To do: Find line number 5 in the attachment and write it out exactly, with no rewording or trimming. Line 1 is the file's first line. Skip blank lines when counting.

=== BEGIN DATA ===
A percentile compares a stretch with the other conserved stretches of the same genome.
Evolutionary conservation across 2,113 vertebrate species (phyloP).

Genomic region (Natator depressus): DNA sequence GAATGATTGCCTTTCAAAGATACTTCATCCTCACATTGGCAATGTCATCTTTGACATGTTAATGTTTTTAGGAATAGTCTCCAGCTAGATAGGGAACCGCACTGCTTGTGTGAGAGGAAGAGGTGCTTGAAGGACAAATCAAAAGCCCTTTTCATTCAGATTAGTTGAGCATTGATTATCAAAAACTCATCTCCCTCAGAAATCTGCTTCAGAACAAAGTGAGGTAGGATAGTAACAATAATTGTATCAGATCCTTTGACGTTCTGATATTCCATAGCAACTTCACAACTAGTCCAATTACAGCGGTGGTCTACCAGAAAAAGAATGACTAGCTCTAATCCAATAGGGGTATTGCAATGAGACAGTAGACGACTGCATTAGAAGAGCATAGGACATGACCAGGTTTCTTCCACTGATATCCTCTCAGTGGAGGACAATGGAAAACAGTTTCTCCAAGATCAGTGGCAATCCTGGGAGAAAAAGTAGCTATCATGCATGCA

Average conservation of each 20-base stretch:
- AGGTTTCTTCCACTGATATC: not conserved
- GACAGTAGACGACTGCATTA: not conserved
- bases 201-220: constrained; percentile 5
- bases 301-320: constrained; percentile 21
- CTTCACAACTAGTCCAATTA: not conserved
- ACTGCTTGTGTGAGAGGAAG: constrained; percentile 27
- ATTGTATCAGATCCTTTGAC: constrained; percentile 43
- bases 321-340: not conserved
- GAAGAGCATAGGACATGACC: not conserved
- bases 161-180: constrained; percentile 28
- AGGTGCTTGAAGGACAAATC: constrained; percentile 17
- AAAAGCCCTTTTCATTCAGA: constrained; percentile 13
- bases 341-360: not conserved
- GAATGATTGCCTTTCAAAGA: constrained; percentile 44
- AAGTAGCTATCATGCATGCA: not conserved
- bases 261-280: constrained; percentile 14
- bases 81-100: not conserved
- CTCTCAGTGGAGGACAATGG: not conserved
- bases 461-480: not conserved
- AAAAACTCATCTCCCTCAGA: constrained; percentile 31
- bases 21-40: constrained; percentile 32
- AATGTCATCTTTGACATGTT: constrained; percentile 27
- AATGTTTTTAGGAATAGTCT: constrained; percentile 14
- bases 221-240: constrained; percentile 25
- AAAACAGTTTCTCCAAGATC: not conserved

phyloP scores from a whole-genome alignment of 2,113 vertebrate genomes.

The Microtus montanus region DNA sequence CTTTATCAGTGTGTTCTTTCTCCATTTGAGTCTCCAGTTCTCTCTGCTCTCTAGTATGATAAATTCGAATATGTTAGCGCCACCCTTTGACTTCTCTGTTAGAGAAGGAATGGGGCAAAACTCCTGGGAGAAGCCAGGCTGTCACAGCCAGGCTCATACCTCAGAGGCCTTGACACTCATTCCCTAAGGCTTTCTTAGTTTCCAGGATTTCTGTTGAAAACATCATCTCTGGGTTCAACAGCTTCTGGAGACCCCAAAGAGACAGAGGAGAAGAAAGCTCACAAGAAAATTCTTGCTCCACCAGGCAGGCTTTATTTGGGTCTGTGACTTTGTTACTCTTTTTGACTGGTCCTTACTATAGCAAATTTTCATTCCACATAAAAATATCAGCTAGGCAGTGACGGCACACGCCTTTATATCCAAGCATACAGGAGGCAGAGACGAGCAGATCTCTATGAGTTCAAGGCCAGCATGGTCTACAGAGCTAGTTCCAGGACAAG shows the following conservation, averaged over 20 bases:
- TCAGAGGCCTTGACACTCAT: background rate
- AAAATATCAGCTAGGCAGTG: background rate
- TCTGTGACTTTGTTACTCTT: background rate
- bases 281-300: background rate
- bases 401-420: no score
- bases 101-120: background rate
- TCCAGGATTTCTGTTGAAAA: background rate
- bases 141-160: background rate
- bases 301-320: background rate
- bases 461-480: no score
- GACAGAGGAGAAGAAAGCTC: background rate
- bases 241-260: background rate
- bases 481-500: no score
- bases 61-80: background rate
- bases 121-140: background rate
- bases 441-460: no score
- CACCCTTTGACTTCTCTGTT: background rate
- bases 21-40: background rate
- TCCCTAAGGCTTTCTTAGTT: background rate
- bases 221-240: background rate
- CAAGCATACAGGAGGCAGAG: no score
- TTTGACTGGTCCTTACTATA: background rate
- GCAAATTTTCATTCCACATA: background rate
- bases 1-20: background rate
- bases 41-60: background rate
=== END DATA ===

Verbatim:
- AGGTTTCTTCCACTGATATC: not conserved